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Amid immigration crackdown, a growing family hunkers down in state of anxiety

Amid immigration crackdown, a growing family hunkers down in state of anxiety

Picture of Martha Escudero
[Photo by John Moore/Getty Images]

When Guadalupe came to my office with a newborn baby, she was clearly in a state of anxiety. She spoke very quickly and did not make much eye contact. She said that she has been in a constant panic since President Trump had been elected a month ago. She and her husband, both undocumented immigrants from Mexico, could not sleep and ate very little, Guadalupe said. She rarely stepped outside her house in fear of ICE agents and deportation. Her 5-year-old son was struggling with the same emotions and refused to attend school because he did not want to leave his mother alone.

Most if not all of the undocumented clients and their children I have worked with described similar feelings since the presidential elections. While Guadalupe told me her story, I recalled my childhood during the ’80s. My mother was undocumented and there were immigration raids at her work. Just as my client’s children now lived in fear, I had been afraid of not having my mother with me. Our fears were even reflected in childhood games we played, a version of hide and seek in which La Migra (border patrol) would search for the hidden undocumented. With all these memories, I understood how these families felt and wanted to do more to help them.

Guadalupe was already seeing a psychologist at the county hospital’s maternal wellness clinic, where I had referred her. She was getting the mental health help she needed, but she also needed help with other issues that had come up because of her anxiety. She shared that she had a difficult time breastfeeding and that her baby would not stop crying day and night. These are typical behaviors of babies with stressed and anxious mothers. Stress creates a rise in cortisol levels and if the mother is affected, so is the baby. Dr. Gabor Maté, a well-known psychologist, has said that non-stop crying was a common behavior among Jewish babies during the Nazi era. I assured Guadalupe that although stress may reduce the flow of milk, as long as she keeps breastfeeding she will still produce milk. Breastfeeding has the added benefit of producing oxytocin, a hormone that helps relieve stress for mother.

I shared with Guadalupe the same resources I gave all my undocumented clients who were living in fear of deportation. I gave her a “Know Your Rights” wallet card provided by the center where I worked. The cards have basic information on undocumented peoples’ rights should they be approached by Immigration and Customs Enforcement agents in various locations. And the cards provide the numbers of community organizations with lawyers willing to help in these cases. I provided her with flyers of local “Know Your Rights” workshops she could attend for more information. I also gave her a copy on how to create a family plan, in case she or her husband was detained. The plan specifies things such as who her children would go to, and where important documents are stored.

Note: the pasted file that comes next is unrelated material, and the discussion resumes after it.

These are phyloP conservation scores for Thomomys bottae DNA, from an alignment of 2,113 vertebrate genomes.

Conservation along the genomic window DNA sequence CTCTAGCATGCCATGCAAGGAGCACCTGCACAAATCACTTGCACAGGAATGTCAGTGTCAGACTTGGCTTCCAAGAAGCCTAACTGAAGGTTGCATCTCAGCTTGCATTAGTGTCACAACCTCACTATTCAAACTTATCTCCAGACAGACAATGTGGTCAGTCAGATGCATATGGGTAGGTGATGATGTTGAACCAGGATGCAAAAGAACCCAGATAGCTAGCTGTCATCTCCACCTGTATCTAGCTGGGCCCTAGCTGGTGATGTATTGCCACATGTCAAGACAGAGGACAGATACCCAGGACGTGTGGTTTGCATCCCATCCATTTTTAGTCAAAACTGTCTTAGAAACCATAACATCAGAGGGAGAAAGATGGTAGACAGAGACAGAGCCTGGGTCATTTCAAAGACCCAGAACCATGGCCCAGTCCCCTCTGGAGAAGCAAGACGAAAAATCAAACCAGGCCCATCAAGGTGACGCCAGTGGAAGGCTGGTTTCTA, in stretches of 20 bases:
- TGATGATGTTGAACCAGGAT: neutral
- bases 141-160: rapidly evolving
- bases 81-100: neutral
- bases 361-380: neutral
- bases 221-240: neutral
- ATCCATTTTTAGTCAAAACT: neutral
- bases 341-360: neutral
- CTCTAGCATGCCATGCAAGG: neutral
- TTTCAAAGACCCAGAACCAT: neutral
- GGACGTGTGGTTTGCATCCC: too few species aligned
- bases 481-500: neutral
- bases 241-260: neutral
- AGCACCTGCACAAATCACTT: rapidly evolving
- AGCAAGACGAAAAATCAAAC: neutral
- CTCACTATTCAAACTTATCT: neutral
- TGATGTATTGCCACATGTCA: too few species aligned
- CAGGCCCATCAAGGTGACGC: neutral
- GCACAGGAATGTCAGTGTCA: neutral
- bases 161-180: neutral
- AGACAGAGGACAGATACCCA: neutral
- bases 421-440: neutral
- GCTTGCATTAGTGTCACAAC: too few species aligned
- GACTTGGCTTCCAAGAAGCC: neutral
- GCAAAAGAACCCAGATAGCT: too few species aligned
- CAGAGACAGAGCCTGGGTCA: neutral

Being prepared for the worst helped ease Guadalupe’s anxiety because at least she knew where her children would go if one or both parents were deported. Even with many resources and information in available in her community, the fear was present and real, since deportations were already taking place in her neighborhood — even in public spaces such as in front of schools.

This country continues to struggle with the issue of undocumented people. In my view, we should be able to find a way to legalize those already in the country instead of deporting them, especially if deportation means the separation of families with young children. Separation is even more traumatic if the children are young and do not understand what’s happening. Most of my clients came to this country in part due to the United States’ involvement in creating poverty and violence in their countries. One of my clients told me that the MS-13 gang, which got its start in Los Angeles during the 1980s, had killed her brother and threaten to kill her husband. She fled while pregnant and feared that she would be killed if she was deported back to El Salvador. Many other clients shared similar stories. Deporting people to be killed is a form of violence, as The New Yorker recently reported in great detail.

As a case manager who worked with low-income moms in East L.A., I did what I could to connect moms with support and information. In Guadalupe’s case, her child was able to receive counseling sessions and discuss his fears related to deportation at the Los Angeles public school he attended. Guadalupe was able to continue breastfeeding yet she also continued to live in fear. She slowly left home more but she still endured many nights of insomnia. Living in fear of deportation has led to a rise in mental health issues in the mothers I’ve worked with. The depression, anxiety and stress it can cause make it difficult for them be present as mothers, to fully meet their child’s needs. For mothers like Guadalupe, the agonizing uncertainty continues.

[Photo by John Moore/Getty Images]


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